Australian Intestacy Harmonisation thanks to WA Legislation

If you die without a Will or leave a Will deemed by the courts to be ineffective as it:

  • Fails to properly dispose of all your assets,
  • Does not meet the legal formalities of being correctly signed and witnessed, or was made by someone who lacks legal capacity.
  • Where part of the Will is valid but part is invalid a person is considered to die partly intestate resulting in greater difficulty than administering a fully intestate estate.

There is a belief that if you wish only for your spouse and children to receive your estate the Laws of intestacy may be suitable; however, under intestacy, the way your estate must be divided is directed in specifically fixed proportions depending upon the family, or domestic relationship between you and your family members.

If a person dies intestate their relatives will have to apply to the Court for an administrator to be appointed. An administrator arranges the funeral, collects assets, pay any debts and taxes the estate owes then distribute any funds remaining. As your assets will be distributed according to legislation the administrator must establish the next of kin. Courts have a broad discretion to appoint an administrator, in most cases whoever has the largest share in the estate is considered the most suitable.

In many cases, a person who can prove that they are the de facto partner may be considered to be the spouse of an intestate partner and in some cases will displace the entitlements of a spouse. In certain circumstances “Children” include illegitimate children

If the next of kin is a child or an incapable person the Court may require the administrator to obtain an administration bond (usually equal to the value of the estate being administered) to guarantee any loss suffered as a result of the appointed administrator failing to properly administer the estate

Importantly the assets of the intestate must be sold in order for the estate to be distributed under administration. You cannot rely on the laws of intestacy to provide specific gifts for friends, charities or to leave provision for pets.

In Western Australia each year, roughly one in four estates administered rely on the intestacy laws set out in the Administration Act 1903 (WA) (“the Act”).

As I have posted earlier Australia’s first Billionaire Robert Holmes à Court, died following a heart attack in 1990 aged 53. His estate was estimated to be worth over $800 million; however, following his death, extensive searches were undertaken but no executed Will was found.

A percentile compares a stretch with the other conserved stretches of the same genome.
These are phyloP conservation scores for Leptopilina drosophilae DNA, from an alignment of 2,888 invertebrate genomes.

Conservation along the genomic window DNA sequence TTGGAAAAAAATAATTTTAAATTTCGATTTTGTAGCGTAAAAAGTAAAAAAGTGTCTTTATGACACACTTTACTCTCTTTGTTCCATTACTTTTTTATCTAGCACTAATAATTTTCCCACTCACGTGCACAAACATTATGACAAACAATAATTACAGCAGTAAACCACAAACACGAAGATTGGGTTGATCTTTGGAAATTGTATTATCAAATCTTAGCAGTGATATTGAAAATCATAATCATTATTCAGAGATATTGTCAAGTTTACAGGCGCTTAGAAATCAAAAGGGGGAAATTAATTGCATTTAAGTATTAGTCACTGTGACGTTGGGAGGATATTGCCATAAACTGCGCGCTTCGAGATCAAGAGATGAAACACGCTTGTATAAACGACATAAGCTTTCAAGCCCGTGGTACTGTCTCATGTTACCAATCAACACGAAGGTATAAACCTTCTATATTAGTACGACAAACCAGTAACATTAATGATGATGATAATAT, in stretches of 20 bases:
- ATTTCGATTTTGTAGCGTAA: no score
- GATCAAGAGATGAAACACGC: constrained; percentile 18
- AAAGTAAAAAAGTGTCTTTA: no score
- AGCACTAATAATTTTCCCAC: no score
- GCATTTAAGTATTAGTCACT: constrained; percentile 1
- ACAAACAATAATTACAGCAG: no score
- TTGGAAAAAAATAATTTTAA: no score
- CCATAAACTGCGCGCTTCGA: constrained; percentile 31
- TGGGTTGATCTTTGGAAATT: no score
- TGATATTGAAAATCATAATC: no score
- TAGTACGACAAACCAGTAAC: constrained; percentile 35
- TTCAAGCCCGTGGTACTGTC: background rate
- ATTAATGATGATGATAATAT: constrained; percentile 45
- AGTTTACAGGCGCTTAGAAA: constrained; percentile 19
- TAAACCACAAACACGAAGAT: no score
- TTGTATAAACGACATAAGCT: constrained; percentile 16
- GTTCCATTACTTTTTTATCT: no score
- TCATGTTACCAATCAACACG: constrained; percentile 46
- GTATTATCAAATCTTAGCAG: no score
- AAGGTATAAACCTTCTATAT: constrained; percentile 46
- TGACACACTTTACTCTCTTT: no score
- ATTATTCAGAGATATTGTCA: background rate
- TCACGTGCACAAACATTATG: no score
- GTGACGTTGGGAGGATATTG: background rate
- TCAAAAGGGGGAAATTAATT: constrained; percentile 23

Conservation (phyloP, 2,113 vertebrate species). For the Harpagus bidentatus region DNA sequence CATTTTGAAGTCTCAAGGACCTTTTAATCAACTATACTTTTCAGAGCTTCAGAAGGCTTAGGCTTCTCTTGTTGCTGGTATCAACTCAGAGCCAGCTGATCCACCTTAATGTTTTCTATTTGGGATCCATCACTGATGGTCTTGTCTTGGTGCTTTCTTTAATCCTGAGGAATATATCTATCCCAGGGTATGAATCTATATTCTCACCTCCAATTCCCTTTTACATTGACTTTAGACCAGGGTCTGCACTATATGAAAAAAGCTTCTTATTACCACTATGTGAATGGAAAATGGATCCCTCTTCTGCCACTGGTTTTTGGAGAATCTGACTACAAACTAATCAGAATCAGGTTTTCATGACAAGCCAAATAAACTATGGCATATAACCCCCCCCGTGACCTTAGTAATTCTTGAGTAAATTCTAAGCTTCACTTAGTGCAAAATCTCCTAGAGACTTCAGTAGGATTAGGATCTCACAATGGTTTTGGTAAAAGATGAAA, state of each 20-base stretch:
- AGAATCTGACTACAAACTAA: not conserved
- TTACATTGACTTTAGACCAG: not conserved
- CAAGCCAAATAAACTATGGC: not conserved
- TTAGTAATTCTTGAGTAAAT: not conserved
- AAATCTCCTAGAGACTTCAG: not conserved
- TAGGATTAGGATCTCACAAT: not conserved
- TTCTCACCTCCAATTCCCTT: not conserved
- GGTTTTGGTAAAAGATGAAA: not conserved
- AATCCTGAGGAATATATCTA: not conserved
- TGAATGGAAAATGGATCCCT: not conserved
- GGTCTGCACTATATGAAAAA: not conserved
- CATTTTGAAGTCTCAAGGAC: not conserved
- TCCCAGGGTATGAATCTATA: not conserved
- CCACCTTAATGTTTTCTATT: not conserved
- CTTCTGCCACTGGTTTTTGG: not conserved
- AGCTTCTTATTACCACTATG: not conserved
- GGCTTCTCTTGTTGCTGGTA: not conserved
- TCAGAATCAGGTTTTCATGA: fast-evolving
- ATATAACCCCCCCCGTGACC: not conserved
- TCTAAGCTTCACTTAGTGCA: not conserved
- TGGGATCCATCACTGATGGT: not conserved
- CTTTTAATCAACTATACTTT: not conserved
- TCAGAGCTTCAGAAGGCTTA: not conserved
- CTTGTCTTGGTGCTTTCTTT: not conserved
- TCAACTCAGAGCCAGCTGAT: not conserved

Holmes à Court, a lawyer who planned his business affairs so carefully failed to manage his affairs leaving his estate to be dispensed under the legislative formula of intestacy.

Section 14 of the Act directs the distribution of a person’s estate if they die without a valid will:

  1. A surviving spouse or de facto partner is entitled to the household chattels, the first $50,000 of the estate and one-third of the balance of the estate and any children will equally share the remaining two-thirds of the estate;
  2. If a person dies without leaving children, a surviving partner will be entitled to the first $75,000 of the estate and one half of the balance, with the remaining half of the estate distributed amongst the parents and siblings of the deceased.

In June a bill was introduced into Western Australian Parliament to reform the intestacy laws set out in the Act because the current provisions do not adequately provide for a surviving spouse or partner. Additionally, they Harmonise Western Australia’s legislation with Australia’s other states and territories.

The Amendment Bill provides:

  1. A surviving partner is entitled to the household chattels, the first $435,000 of the estate and one-third of the balance of the estate and any children will share equally the remaining two-thirds of the estate;
  2. If a person dies without leaving children; a surviving partner will be entitled to the first $650,000 of the estate and one half of the balance, with the remaining half of the estate distributed amongst the parents and siblings of the deceased.

Even with these changes, it is important that you draft a Will that reflects your intentions and will distribute your estate upon your death — in the manner that you want, instead of in the way that is dictated by statutory provisions setting out the distribution of your estate.

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